2018 Women in Blockchain Summit Highlights the Need for Diversity in a Growing Tech Industry

Past Tides
May 3, 2018 By Grace Wood

Blockchain at UCI, an ecosystem for blockchain education, networking and development at the UC Irvine campus, recently hosted the 2018 Women in Blockchain Summit at UCI to emphasize the need for female and minority voices in blockchain. The one day event brought together 20 leaders from the blockchain industry with 400 enthusiastic attendees to discuss the new technology and its impact on diversity.

“I passionately believe blockchain is the best tool we have today,” said Heidi Pease, co-founder of the UCLA Blockchain Lab. “It democratizes accessibility to knowledge and wealth like we have never seen before.”

Using popular cryptocurrency Bitcoin as an example, the blockchain technology replaces centralized ledger systems currently used by banks with a decentralized system administered by a series of “miners” who validate these digital transactions made in the digital currency. As a result, it is more difficult for hackers to infiltrate an account or institution as the ledger is validated by multiple sources, rather than just one. For this reason, this technology is not only applicable to cryptocurrency, but can be used for a plethora of other applications that need to protect and validate sensitive information.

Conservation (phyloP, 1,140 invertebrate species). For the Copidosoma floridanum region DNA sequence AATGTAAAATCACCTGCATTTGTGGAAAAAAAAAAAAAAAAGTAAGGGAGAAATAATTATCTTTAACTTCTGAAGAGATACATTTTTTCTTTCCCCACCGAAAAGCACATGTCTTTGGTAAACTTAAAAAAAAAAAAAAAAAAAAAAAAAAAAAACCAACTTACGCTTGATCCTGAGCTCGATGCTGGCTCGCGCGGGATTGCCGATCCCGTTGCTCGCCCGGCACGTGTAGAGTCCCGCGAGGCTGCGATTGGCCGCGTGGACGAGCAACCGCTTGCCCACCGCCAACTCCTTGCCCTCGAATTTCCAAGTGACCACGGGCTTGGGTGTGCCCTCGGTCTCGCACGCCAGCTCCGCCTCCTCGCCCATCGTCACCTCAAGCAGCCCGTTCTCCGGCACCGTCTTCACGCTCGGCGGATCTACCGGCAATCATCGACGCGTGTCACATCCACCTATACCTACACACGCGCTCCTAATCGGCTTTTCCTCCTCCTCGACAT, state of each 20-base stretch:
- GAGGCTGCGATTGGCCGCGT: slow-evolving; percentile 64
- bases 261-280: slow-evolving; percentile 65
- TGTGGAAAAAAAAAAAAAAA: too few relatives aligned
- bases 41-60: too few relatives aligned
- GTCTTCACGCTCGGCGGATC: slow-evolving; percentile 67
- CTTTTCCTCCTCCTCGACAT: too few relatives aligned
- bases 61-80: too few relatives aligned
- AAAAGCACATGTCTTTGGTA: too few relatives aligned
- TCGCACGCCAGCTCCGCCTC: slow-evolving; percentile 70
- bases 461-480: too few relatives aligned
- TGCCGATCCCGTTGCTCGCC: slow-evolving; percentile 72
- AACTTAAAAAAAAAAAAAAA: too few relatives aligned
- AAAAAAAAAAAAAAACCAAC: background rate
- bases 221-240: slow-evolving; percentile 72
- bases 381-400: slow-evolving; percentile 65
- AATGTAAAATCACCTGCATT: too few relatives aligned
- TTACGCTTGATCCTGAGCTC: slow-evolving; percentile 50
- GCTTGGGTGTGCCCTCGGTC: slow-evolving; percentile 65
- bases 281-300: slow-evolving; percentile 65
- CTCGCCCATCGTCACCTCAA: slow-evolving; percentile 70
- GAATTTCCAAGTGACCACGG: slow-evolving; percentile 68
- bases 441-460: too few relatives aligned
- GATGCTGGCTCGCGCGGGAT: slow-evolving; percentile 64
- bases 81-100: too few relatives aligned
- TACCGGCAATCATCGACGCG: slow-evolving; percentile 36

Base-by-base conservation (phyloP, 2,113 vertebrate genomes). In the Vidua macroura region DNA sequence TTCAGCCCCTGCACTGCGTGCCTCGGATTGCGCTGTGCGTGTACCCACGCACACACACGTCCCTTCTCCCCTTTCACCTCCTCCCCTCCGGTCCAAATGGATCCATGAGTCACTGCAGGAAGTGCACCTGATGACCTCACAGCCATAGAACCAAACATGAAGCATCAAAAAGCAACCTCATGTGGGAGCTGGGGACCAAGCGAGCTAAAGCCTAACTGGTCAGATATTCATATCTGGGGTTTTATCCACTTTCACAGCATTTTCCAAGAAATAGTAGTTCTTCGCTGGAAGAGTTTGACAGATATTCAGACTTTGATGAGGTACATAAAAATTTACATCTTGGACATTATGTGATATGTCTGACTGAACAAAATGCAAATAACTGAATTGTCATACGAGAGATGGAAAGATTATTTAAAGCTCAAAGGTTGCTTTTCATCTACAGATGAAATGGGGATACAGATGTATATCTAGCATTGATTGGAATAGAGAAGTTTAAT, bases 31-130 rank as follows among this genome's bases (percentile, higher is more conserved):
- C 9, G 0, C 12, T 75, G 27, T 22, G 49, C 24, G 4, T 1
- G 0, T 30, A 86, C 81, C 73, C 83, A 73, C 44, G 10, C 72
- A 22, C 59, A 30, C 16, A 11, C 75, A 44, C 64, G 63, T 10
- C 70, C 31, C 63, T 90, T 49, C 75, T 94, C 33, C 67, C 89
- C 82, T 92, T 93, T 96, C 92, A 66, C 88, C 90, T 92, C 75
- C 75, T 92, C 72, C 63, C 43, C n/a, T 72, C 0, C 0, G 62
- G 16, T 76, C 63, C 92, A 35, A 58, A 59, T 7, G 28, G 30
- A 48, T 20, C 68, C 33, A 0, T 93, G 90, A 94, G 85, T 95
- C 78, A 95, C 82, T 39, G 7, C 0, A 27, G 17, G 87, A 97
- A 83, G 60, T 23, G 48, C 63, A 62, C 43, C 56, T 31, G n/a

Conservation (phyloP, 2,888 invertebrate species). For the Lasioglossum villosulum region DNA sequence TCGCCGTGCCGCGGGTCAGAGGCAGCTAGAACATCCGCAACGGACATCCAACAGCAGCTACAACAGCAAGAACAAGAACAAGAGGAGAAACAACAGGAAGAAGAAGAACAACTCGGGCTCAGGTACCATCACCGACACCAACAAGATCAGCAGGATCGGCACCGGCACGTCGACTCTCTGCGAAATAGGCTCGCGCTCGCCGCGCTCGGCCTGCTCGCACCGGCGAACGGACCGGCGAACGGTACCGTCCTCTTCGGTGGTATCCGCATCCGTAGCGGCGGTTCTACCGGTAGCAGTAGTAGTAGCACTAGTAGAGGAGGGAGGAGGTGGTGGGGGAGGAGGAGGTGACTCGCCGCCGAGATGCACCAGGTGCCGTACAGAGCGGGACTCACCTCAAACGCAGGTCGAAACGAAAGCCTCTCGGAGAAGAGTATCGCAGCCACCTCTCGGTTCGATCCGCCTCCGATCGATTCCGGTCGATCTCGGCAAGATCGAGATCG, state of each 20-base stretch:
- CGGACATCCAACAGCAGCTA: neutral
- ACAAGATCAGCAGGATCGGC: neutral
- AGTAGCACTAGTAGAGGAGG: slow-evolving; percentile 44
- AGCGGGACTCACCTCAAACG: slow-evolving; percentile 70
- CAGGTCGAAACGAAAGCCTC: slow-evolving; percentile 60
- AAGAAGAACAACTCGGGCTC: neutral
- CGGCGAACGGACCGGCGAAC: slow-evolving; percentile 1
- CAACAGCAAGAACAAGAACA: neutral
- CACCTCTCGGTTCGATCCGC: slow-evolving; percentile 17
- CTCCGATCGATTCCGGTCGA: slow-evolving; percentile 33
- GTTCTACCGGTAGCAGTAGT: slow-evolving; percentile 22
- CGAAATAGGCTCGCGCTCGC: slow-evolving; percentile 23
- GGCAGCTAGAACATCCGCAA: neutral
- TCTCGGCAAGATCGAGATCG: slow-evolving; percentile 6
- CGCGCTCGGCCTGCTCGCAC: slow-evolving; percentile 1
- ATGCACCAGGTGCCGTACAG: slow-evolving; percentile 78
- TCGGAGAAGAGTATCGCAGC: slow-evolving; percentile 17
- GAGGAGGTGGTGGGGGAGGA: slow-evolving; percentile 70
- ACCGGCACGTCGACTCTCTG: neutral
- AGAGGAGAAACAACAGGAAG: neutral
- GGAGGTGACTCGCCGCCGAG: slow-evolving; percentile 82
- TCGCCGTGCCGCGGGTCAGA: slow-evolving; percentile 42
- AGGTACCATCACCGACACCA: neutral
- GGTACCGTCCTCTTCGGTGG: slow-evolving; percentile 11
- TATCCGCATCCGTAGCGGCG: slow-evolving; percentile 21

The first portion of the day consisted of panels from women in the blockchain industry, including one that was focused on social impact and its application in finance, tech and cybersecurity.

“Diversity in blockchain is important because right now we can make it happen,” said Susan Poole, founder, BlockBridge Advisory. “What creates change is awareness.”

The second portion included three panels that discussed more technical skills needed to infiltrate and develop blockchain, like smart contracts, virtual jurisdiction, investment, and more.

The event concluded with a keynote discussion with Perianne Boring, founder and president, Chamber of Digital Commerce and Jordan Kruger, director of research and operations, Bloq, a company that delivers enterprise-grade blockchain technology to leading companies worldwide. They emphasized the need to be actively involved in this developing technology and to never let prejudice stop anyone from affecting change.

“Be courageous,” said Boring. “We are the minority. There aren’t many women in this space. You have to be the only woman in a lot of rooms. There’s going to be a lot of people who talk down to you. There’s going to be people that question your intelligence and skills. Do not listen to that.”

The 2018 Women in Blockchain Summit reminded attendees of the endless opportunities in technology as well as the need to make those opportunities accessible to a diverse set of smart and capable candidates. The opportunity to shape the tech industry evolution into a diverse and accepting business is more available than ever.


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